ODDBALLS: Baseball's Greatest Pranksters, Flakes, Hot Dogs, and Wackos by Bruce Shlain

ODDBALLS: Baseball's Greatest Pranksters, Flakes, Hot Dogs, and Wackos

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KIRKUS REVIEW

Jimmy Piersall running the bases backwards after hitting his 100th home run. . .Bill Lee walking out to pitch wearing a gas mask. . .Dock Ellis tossing a no-hitter while high on LSD: just a few of the hundreds of eyebrow-raising exploits that Shlain (coauthor, Acid Dreams, 1985) relates in this colorful, scattered survey of baseball screwballs. ""The great baseball characters,"" Shlain writes, ""are without doubt a vanishing breed""--giving way to a new species of homogenized stars perfect for cereal-box exposure. But baseball's legacy of screwballs is long and deep, and Shlain's dug out most of it here, basing his chronicle of high jinks not only on the written record but also on in-depth interviews with scores of goofy, mostly retired, ballplayers. He divides his material into two parts. The first, entitled ""Oddball Gumbo,"" is just that, a sloppy slosh of minibios, anecdotes, and reminiscences--Moe Drawbowsky giving hotfoots, Frank Thomas catching fast balls barehanded, Rube Waddell turning cartwheels after pitching 20 innings, and on and on--rather haphazardly subdivided into chapters such as ""Temper, Temper"" and ""Eggheads and Gozzleheads."" The second, ""Diamond Voices,"" offers detailed portraits of some of the game's greatest personalities, including: pitcher Mark Fidrych, who talked to the ball for a few glorious seasons in the mid-70's and then faded into injury-limbo; Norm Cash, who batted against fireballer Nolan Ryan with a table leg; Luis Tiant, whose pitching motion resembled ""a hippopotamus trying to wriggle into a girdle"" and who here whines about being passed over for the Hall of Fame. Also hemmed Onto this last section--why let good material go to waste?--is an ill-fitting but intriguing profile/interview of an arrogant Ted Williams and his son. Shlain's vigorous legwork shows in the variety and extent of his material, which most fans will relish--but more reflection on the vital relation of character to ballplaying, on the import of Shlain's excavations, would have made this a richer, more satisfying work.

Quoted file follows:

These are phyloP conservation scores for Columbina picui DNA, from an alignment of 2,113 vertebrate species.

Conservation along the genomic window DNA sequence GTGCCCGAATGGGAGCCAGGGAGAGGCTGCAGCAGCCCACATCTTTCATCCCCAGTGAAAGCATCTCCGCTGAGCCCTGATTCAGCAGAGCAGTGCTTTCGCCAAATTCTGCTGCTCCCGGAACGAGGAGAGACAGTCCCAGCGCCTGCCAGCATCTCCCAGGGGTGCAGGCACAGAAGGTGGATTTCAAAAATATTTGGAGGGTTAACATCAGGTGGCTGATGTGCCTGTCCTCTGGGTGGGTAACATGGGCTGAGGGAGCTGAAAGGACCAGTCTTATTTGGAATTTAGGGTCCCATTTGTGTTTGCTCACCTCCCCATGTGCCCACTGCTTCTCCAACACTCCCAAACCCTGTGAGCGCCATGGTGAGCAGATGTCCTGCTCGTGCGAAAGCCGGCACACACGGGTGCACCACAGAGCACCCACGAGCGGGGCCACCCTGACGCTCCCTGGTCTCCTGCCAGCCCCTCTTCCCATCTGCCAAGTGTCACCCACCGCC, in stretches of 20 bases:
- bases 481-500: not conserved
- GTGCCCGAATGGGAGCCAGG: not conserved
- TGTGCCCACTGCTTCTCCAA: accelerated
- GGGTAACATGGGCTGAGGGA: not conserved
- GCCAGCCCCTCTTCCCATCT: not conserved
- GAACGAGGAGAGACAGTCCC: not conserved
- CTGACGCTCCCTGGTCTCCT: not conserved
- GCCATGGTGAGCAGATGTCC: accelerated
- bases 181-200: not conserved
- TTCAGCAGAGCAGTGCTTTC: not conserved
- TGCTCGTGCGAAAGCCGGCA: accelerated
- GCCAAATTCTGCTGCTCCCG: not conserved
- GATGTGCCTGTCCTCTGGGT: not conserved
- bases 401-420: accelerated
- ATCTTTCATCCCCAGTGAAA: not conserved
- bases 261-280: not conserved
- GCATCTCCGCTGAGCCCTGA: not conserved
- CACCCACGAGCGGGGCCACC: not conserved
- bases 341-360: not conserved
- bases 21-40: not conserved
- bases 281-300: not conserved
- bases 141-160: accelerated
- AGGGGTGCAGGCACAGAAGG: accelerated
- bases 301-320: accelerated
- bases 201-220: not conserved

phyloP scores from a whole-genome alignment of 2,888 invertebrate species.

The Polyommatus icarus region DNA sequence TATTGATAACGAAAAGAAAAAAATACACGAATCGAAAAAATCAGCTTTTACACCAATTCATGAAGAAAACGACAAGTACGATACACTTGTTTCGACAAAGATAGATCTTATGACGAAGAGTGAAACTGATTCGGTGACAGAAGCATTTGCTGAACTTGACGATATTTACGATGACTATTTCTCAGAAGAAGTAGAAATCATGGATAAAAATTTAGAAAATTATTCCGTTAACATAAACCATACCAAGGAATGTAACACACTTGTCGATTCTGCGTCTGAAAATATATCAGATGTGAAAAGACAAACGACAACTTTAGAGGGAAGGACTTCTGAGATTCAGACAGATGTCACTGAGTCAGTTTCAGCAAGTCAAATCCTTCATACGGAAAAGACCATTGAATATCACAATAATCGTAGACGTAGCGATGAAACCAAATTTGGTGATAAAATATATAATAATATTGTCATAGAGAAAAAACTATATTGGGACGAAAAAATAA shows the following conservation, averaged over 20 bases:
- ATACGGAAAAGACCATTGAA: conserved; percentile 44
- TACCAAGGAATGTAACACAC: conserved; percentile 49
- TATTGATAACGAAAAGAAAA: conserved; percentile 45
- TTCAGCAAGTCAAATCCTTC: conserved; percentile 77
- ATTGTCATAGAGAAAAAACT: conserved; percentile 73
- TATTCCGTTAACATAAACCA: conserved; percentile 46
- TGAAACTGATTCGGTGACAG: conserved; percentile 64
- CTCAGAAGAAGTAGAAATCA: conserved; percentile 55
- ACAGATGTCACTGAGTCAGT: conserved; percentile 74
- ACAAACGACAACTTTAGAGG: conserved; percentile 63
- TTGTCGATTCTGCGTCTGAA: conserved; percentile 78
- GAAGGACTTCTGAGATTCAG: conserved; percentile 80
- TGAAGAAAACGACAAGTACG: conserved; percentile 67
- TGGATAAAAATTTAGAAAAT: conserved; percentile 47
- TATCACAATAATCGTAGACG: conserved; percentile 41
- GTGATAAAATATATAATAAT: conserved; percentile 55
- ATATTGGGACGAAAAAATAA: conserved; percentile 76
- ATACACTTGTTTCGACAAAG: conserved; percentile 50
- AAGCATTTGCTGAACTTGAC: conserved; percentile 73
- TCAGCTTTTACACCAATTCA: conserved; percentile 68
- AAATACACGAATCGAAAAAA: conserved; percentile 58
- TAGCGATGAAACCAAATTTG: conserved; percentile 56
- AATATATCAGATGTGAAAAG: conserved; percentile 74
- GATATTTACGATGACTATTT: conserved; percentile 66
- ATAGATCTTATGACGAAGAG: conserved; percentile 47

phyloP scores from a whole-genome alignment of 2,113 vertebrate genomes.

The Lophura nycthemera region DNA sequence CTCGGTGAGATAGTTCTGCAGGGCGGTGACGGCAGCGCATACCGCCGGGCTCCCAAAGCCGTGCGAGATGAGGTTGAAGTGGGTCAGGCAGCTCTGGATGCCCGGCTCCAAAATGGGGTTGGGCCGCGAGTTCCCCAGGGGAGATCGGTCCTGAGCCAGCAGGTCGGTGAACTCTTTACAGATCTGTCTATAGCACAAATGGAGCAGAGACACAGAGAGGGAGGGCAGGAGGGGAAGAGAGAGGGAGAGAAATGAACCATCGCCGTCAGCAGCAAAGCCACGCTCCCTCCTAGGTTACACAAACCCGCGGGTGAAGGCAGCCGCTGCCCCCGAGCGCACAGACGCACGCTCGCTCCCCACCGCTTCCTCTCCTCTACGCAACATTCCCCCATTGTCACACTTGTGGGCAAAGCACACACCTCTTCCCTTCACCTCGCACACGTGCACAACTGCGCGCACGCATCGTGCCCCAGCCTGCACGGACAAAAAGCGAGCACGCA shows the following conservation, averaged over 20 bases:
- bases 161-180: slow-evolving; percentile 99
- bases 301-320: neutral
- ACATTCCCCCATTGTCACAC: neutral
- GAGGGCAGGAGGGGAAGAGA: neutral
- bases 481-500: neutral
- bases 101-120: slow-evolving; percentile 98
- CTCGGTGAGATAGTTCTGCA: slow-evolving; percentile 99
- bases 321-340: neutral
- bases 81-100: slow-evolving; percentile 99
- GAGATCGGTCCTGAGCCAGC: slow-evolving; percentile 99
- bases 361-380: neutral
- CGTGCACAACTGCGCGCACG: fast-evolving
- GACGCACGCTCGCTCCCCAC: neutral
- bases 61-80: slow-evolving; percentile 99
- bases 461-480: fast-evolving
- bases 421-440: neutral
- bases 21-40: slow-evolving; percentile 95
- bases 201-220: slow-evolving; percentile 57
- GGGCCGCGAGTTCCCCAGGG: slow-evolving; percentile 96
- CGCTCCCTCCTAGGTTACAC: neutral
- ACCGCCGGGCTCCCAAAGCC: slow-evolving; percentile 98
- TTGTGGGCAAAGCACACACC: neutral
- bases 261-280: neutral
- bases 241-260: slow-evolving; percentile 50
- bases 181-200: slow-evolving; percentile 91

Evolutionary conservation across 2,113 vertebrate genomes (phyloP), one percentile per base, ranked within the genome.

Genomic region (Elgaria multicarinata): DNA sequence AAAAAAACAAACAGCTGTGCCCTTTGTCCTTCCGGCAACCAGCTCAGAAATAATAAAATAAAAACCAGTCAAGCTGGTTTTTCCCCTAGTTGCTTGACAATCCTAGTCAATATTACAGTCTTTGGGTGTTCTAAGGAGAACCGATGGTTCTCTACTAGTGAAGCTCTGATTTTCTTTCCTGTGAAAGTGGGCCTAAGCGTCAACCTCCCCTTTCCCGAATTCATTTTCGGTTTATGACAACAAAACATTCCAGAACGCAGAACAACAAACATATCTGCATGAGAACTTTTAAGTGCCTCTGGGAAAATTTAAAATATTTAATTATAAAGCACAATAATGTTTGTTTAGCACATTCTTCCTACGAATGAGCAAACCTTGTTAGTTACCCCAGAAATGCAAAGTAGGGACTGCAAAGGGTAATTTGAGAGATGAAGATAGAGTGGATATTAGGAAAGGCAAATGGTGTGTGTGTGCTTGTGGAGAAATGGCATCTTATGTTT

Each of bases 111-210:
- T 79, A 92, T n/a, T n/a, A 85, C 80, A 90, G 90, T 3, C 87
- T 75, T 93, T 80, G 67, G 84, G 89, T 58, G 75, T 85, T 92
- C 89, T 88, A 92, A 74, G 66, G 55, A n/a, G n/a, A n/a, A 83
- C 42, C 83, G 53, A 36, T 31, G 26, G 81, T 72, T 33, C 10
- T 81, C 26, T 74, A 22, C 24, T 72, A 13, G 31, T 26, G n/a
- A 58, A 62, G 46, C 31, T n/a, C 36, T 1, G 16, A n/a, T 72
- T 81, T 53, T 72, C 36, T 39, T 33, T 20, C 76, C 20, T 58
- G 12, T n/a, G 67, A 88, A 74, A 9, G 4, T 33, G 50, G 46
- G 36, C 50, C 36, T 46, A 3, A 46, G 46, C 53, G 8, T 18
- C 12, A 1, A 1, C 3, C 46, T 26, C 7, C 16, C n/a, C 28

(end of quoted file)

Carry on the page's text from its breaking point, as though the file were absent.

Pub Date: April 4th, 1989
Publisher: Penguin